During an August trial, Eric Trump testified that the club reached settlements with many who were on the resignation list. Further, in his letter, Donald Trump came up with an innovative way to keep the deposits of those who had announced their intention to resign.
His idea, he explained in the letter, was just one of his “concepts for making Trump National Golf Club Jupiter one of the finest clubs anywhere in the world!”
According to his concept, if those on the resignation list agreed to forfeit their deposits and remain members of the club, their dues would be reduced by 10 percent for three years. Further, they would be able to go to his other clubs in South Florida: Mar-A-Lago in Palm Beach, Trump International Golf Club in West Palm Beach and Trump National in Doral, near Miami.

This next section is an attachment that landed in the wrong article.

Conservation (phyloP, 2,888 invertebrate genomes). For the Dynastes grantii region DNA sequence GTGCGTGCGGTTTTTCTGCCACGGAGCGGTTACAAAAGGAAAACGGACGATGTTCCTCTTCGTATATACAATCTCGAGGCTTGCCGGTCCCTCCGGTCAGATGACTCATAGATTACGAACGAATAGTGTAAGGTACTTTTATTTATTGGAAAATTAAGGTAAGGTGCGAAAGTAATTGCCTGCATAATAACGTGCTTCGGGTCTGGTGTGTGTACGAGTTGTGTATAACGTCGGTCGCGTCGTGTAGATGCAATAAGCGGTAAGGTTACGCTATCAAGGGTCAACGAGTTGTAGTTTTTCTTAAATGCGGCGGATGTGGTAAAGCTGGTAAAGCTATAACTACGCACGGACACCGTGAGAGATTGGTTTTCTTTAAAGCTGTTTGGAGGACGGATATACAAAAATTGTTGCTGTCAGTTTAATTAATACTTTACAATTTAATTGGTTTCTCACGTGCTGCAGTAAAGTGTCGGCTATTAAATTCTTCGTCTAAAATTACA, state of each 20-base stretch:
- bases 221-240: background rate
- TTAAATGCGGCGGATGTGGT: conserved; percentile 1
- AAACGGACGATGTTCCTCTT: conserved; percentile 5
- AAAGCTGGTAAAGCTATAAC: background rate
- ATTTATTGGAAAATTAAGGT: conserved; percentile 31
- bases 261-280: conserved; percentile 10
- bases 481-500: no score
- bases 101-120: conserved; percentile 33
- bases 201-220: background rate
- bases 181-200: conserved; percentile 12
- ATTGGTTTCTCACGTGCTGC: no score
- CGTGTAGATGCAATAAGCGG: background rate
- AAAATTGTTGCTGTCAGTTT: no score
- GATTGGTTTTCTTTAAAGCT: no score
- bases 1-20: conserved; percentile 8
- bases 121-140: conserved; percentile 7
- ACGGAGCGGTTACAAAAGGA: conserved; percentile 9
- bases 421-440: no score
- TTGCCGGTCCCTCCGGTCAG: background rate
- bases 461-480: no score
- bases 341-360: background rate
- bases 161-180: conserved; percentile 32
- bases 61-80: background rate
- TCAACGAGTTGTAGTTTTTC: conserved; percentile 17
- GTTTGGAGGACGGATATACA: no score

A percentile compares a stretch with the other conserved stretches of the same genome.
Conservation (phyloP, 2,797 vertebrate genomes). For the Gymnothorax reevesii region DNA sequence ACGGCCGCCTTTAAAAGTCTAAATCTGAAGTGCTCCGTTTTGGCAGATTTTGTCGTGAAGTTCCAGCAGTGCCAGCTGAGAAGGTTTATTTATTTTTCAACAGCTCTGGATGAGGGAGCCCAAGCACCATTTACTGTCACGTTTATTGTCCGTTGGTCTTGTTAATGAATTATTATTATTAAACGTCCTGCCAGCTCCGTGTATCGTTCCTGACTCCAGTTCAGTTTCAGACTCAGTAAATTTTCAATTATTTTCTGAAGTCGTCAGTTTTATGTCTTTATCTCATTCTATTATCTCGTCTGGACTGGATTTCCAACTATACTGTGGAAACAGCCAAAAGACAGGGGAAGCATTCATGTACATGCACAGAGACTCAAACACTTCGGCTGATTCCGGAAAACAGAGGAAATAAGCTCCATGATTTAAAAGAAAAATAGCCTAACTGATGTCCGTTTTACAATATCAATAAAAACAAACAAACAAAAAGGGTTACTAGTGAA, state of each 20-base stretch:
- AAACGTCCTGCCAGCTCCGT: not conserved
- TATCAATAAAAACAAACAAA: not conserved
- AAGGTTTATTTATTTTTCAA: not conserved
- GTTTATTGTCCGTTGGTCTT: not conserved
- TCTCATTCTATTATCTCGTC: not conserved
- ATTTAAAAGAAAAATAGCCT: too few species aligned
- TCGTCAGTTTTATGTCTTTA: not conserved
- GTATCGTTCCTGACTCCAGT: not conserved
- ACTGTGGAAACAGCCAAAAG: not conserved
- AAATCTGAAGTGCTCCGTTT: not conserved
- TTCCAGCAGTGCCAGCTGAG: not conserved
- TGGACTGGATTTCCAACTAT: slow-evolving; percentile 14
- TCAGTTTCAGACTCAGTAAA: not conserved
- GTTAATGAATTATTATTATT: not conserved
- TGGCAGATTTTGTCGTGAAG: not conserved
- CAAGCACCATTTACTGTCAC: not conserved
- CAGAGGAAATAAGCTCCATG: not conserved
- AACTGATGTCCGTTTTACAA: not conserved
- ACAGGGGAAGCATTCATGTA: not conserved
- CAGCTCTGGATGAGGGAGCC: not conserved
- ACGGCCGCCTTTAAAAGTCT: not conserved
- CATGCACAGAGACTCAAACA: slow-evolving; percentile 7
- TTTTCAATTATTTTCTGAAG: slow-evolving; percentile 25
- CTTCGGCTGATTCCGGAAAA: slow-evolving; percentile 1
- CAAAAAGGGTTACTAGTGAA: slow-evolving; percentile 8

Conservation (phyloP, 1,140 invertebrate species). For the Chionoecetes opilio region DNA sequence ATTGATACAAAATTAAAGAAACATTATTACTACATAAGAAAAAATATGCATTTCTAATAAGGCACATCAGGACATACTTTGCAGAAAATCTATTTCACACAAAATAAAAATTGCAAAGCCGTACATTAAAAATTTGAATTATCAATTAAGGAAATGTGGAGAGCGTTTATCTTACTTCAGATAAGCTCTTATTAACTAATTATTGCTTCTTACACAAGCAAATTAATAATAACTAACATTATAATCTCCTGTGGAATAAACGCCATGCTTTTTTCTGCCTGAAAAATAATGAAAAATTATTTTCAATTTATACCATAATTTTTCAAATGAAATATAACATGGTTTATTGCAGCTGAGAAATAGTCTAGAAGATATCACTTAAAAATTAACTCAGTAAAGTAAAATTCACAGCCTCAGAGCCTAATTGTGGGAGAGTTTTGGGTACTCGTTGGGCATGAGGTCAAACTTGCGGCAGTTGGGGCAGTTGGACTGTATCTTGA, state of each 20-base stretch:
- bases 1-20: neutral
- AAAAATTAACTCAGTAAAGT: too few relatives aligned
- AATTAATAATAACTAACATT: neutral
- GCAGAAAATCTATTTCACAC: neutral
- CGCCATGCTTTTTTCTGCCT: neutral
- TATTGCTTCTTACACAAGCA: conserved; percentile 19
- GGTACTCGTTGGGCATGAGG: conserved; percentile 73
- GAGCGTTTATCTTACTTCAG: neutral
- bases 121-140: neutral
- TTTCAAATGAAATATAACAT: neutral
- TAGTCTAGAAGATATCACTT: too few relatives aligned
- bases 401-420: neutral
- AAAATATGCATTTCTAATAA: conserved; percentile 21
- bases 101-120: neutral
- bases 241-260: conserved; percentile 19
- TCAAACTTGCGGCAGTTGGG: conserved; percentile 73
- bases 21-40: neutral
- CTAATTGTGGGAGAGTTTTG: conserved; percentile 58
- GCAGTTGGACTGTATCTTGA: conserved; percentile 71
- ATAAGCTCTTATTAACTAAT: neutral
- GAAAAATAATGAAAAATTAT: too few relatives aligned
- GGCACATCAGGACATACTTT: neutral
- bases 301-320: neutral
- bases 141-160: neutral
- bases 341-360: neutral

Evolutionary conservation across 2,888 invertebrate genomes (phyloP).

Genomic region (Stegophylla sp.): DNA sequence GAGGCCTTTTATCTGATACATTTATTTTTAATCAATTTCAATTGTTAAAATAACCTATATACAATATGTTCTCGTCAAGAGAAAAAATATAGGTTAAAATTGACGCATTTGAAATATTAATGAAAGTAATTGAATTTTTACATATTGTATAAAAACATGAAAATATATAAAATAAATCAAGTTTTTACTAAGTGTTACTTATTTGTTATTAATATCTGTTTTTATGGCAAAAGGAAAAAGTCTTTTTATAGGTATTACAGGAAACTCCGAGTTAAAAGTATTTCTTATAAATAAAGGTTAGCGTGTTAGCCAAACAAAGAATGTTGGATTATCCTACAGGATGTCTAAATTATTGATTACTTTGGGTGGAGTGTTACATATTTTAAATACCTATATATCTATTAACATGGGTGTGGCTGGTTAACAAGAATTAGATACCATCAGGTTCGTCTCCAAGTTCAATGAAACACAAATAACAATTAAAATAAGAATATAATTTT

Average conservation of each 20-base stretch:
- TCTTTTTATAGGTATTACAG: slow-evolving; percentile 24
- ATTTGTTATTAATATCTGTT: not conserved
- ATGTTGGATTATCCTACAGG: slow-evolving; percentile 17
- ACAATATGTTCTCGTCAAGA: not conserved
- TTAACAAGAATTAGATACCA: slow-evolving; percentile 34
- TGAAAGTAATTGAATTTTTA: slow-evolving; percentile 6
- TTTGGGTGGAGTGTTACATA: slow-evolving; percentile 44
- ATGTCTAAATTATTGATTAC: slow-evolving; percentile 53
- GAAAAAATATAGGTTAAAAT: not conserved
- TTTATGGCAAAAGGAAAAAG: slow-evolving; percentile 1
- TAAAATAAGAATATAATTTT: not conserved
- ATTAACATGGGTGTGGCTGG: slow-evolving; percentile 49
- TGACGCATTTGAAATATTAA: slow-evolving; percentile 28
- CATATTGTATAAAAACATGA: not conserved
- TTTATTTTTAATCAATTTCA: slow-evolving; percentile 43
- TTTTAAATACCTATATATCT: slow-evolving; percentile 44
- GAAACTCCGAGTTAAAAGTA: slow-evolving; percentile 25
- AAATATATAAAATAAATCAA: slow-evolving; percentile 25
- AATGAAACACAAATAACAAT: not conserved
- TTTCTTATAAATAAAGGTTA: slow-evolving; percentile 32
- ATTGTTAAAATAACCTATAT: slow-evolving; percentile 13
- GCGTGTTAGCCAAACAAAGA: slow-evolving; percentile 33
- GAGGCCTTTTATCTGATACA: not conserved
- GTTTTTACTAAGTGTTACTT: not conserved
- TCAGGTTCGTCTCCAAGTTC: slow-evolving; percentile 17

Clearly, many jumped at the offer. By the time Judge Marra gave the lawsuit class-action status, many of the potential plaintiffs disappeared. Instead of fighting for $41 million in unrefunded deposits, the lawsuit was over $4.8 million.
In a statement, the Trump Organization said it plans to appeal the ruling. With interest growing at 0.81 percent annually on a $5.77 million bill, attorney Seth Lehrman, who represented the former club members, said he is hoping it reconsiders.
Hirsch and Dwyer said they are hopeful as well. With attorneys fees and other court expenses, Hirsch said it is doubtful he will get all of his deposit back.
“I don’t think I’ll be made whole financially, but I feel whole psychologically,” he said of winning the lawsuit.
Dwyer said he was heartened by Marra’s decision in the lawsuit he filed as a matter of principle. “Litigation is an alien world for us but for some people litigation is oxygen,” he said. “You hear horror stories about courtroom injustices but this is clearly not one of them. This is justice being served.”
Not surprisingly, neither man voted for Trump. But, Dwyer said, his vote wasn’t political, it was philosophical. And, he said, Marra’s ruling underscored that philosophy.
“I already believe America is a great country,” he said.